Another recent analysis showed a significant gap between what practices nurses feel confident in and what ideally should be performed according to the NICE OA guidelines (Healey et al., 2016). This analysis showed that properly educated nurses could lead OA clinics that significantly benefit patients with OA.

National Goals

Multiple organizations have goals to reduce the burden and help manage OA. Selected organizations working to lessen the burden of OA include the Center for Disease Control (CDC 2018), the Arthritis Foundation (2019), Healthy People 2020 (2019), and many state government organizations.

The goal of the CDC is to help people with arthritis live life to the fullest and help them pursue activities they value and enjoy with minimal pain (CDC, 2018b).

The main goals of the National Arthritis Action Plan: A Public Health Strategy are to:

  • Prevent arthritis
  • Increase public awareness
  • Assist in early diagnosis and treatment
  • Reduce pain and disability associated with arthritis
  • Help people develop self-management techniques to manage OA physically, psychologically and occupationally
  • Support patients and family members with arthritis suffer (Arthritis Foundation, 2018).

Healthy People 2020 provides objectives for the nation to reach with the overall goal of improving the national state of arthritis. The goals of Healthy People 2020 include:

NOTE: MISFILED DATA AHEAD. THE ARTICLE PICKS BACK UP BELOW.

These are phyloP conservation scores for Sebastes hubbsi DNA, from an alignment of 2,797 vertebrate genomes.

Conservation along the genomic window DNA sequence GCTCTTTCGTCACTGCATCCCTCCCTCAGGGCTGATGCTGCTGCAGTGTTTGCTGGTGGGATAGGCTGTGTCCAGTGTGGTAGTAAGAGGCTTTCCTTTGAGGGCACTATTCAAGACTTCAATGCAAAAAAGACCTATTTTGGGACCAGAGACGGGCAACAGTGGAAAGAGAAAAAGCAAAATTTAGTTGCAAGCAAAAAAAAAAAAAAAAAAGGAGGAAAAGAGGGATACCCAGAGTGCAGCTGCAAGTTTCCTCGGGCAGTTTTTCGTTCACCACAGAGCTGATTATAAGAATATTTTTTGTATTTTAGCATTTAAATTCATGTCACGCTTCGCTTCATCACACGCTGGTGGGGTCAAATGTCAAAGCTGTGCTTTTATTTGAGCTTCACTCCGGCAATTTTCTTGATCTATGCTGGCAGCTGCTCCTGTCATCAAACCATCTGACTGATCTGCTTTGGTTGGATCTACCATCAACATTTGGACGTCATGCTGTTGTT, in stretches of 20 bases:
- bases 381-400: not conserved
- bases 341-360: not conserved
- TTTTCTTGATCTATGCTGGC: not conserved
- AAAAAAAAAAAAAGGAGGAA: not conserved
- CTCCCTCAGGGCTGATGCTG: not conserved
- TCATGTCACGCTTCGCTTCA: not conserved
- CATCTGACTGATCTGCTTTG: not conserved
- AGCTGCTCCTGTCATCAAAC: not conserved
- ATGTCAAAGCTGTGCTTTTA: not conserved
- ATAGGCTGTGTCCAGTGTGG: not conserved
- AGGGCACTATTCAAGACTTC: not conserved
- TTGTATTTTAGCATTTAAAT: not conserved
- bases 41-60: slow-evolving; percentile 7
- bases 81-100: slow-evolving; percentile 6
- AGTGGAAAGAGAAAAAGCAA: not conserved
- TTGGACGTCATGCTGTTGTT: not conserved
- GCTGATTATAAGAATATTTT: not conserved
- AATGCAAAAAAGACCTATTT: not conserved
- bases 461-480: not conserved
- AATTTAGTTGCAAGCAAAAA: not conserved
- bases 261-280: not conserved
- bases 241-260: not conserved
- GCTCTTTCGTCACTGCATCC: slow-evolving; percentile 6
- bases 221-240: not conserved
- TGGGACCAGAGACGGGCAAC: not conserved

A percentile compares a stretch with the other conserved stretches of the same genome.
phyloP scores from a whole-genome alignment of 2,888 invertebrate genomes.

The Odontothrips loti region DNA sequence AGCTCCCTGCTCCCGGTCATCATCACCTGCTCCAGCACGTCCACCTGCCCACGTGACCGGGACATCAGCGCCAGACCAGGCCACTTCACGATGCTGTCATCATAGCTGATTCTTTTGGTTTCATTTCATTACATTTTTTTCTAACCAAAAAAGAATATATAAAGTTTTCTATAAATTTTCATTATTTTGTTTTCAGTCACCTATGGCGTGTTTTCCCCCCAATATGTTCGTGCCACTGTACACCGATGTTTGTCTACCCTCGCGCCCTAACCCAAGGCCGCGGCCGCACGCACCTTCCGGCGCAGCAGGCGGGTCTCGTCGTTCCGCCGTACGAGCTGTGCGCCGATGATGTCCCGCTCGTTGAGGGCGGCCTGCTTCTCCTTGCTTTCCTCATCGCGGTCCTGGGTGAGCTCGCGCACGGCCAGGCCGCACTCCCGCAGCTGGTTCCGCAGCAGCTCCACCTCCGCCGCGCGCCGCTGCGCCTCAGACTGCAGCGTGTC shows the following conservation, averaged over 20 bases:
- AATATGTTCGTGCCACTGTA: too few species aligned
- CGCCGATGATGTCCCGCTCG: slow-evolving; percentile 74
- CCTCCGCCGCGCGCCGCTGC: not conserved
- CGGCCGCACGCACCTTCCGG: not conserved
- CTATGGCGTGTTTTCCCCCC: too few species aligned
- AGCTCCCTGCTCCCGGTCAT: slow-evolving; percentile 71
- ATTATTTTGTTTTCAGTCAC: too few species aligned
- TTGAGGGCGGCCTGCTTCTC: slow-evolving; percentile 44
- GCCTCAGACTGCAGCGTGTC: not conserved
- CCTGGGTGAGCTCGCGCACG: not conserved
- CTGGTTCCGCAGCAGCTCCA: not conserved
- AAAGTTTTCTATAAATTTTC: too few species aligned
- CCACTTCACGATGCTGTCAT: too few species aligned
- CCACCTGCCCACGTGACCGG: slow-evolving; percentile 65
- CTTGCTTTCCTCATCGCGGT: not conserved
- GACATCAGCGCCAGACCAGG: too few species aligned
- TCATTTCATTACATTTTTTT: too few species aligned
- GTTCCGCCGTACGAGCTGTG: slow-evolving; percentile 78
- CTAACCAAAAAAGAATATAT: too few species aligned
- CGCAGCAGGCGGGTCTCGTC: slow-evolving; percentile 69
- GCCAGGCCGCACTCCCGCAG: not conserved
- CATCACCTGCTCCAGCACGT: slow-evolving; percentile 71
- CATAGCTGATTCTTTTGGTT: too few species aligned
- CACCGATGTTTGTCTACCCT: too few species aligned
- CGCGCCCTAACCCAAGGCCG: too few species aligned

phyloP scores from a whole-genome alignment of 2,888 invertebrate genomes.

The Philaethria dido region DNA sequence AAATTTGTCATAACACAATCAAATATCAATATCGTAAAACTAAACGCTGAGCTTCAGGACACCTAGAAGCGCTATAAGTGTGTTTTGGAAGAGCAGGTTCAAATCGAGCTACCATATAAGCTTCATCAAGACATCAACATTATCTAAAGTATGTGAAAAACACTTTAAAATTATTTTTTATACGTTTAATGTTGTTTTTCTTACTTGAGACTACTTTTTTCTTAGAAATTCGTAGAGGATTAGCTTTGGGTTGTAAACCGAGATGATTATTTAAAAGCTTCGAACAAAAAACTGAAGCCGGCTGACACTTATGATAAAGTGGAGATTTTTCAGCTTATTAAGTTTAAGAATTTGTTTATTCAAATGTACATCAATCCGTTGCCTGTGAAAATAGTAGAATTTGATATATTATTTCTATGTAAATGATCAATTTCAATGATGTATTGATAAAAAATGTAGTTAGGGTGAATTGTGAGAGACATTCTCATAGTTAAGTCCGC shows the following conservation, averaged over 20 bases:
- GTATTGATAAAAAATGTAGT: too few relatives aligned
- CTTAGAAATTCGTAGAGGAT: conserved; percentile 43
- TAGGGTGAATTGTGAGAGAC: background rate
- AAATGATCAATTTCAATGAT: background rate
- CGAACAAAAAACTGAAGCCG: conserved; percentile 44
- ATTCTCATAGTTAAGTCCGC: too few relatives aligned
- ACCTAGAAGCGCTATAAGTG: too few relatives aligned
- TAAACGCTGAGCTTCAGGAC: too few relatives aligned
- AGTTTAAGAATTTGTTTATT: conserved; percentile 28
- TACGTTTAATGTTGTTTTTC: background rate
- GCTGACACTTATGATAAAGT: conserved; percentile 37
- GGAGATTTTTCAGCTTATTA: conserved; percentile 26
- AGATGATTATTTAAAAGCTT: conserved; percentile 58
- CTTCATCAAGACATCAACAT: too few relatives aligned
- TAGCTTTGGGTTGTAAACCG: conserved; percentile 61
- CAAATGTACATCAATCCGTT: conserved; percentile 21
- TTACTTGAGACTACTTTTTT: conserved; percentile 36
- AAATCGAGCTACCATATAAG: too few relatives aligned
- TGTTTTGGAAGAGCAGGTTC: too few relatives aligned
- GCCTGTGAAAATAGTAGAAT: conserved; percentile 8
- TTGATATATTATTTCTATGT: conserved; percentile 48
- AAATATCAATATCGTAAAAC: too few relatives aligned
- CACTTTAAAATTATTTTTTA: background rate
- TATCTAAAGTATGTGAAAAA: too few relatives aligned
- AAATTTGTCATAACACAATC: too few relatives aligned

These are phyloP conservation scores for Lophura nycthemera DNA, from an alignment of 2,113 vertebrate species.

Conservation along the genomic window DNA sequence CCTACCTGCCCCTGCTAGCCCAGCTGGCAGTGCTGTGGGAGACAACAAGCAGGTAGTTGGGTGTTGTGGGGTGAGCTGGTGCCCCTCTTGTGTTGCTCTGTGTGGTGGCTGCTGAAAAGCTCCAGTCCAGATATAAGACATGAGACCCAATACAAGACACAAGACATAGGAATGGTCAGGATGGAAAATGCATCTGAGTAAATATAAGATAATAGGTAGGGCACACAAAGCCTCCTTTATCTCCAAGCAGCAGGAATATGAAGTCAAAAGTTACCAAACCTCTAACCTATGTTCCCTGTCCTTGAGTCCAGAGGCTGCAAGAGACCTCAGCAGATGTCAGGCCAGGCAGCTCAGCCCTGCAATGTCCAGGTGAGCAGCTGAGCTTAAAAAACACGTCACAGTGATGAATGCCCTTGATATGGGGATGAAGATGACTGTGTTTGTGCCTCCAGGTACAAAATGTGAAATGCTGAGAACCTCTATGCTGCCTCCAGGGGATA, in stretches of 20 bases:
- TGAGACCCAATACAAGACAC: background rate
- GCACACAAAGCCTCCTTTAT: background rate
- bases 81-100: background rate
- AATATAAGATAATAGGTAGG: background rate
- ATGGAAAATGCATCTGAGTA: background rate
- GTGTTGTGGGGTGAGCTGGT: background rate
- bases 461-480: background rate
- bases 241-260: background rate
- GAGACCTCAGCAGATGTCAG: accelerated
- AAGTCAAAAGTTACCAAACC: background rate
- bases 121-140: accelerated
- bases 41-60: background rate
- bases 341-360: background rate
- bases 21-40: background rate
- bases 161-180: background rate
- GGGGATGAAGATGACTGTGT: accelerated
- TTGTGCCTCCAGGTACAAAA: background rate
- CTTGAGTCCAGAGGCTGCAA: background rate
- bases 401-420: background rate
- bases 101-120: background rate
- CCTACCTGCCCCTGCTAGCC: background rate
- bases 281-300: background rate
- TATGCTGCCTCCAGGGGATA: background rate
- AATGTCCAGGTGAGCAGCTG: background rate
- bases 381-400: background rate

1. Reduce the mean level of joint pain among adults with diagnosed arthritis
  2. Reduce the proportion of adults with arthritis who experience a limitation in activity because of arthritis or joint symptoms
  3. Reduce the proportion of adults with arthritis who find it "very difficult" to perform specific joint-related activities such as walking a quarter of a mile, walking up steps, bending, kneeling, or grasping small objects
  4. Reduce the proportion of adults who have a difficult time performing personal care activities
  5. Reduce psychological distress in those with arthritis
  6. Reduce work-related complications such as unemployment or limitations in work due to arthritis
  7. Increase the proportion of those with arthritis who get counseling from their health care provider on items such as exercise and weight loss
  8. Increase the proportion of those with arthritis who receive evidence-based care